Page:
Adjustments are reductions in your Adjusted Gross Income. These are often referred to by accountants as “above the line” reductions. In this case, “the line” refers to your AGI–aka Line 37 on recent year 1040 Forms. Adjustments reduce your taxable income, much like deductions, but unlike deductions they are not subject to any limitations based on percentage of AGI. Plus you can still take the standard deduction and receive the benefit from adjustments. Because adjustments reduce your AGI, they have some additional benefits as well.

Your AGI determines a number of things. Most importantly, your AGI determines your eligibility for most tax credits and deductions. (And, paradoxically, your AGI can determine your eligibility for adjustments and income reductions–such as Social Security not being treated as taxable–even though these items affect your AGI. It sounds circular, but it’s accomplished through the use of Modified AGI which would require a separate article.) As a result, adjustments can not only reduce your taxable income, but increase other credits and deductions as well.

One relatively common example I’ve seen is reducing your AGI to benefit from the Saver’s Credit, a credit that can be worth 10%, 20%, or even 50% of any amount you contribute to qualified retirement accounts. This credit can be claimed by individuals with AGI below $26,500 and married filing joint couples with AGI below $53,000, so a fairly large number of taxpayers potentially qualify. If you’re just above one of the thresholds for this credit, a reduction in your AGI by, for example, taking an adjustment for qualified tuition and fees might result in a few hundred dollars in savings as a result of the Saver’s Credit now that your AGI is below the threshold–plus the savings from reducing your taxable income.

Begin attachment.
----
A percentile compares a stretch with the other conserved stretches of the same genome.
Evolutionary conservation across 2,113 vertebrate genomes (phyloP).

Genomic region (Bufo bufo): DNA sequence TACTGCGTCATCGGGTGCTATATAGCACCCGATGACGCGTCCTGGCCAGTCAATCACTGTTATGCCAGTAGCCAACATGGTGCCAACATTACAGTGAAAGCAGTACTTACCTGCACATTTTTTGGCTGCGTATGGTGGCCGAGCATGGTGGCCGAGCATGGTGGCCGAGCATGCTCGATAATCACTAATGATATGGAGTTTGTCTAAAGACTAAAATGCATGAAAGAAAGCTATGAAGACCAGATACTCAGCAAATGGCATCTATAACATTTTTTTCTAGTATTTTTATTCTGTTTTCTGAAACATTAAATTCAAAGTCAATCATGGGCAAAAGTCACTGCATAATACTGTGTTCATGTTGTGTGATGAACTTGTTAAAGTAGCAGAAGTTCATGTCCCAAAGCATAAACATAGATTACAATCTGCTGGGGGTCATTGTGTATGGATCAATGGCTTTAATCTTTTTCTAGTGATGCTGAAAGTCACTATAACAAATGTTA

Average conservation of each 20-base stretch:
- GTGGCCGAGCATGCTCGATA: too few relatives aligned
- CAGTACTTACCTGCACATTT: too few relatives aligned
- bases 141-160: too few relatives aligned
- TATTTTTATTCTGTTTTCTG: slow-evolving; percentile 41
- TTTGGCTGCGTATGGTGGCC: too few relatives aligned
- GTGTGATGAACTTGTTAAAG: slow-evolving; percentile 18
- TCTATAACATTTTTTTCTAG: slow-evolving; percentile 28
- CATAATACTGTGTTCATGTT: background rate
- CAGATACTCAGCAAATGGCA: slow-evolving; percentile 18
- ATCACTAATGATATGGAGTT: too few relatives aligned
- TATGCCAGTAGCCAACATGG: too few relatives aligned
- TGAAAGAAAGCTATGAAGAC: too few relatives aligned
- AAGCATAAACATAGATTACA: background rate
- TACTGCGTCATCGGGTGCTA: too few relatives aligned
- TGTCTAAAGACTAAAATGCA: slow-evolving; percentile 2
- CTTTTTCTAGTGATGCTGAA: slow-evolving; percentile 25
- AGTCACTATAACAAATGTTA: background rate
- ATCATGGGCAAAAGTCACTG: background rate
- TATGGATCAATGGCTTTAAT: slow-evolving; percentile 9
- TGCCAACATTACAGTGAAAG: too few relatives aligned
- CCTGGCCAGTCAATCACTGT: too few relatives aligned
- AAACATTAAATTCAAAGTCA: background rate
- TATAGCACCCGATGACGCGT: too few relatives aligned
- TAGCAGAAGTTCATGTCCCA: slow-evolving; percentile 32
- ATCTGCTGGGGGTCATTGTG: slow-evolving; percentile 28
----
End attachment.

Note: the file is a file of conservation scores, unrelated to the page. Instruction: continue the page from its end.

Adjustments are less restricted than deductions, and they can have added benefits by reducing your AGI. (In fact, in rare cases, I’ve seen adjustments result in tax savings larger than the actual amount of adjustment thanks to this domino effect.) Generally speaking, adjustments are more valuable than deductions and less valuable than credits.

Answer(s). So to answer the original pop-quiz question, which is better: $4000 deduction or $2500 credit? Because the top marginal tax rate is 35%, this means a $4000 deduction can’t be worth more than $1400 (=4000 x .35), and for most taxpayers who are in lower tax brackets, it would be worth even less. A $2500 credit, on the other hand, is worth $2500. So the choice is clear: the credit is better.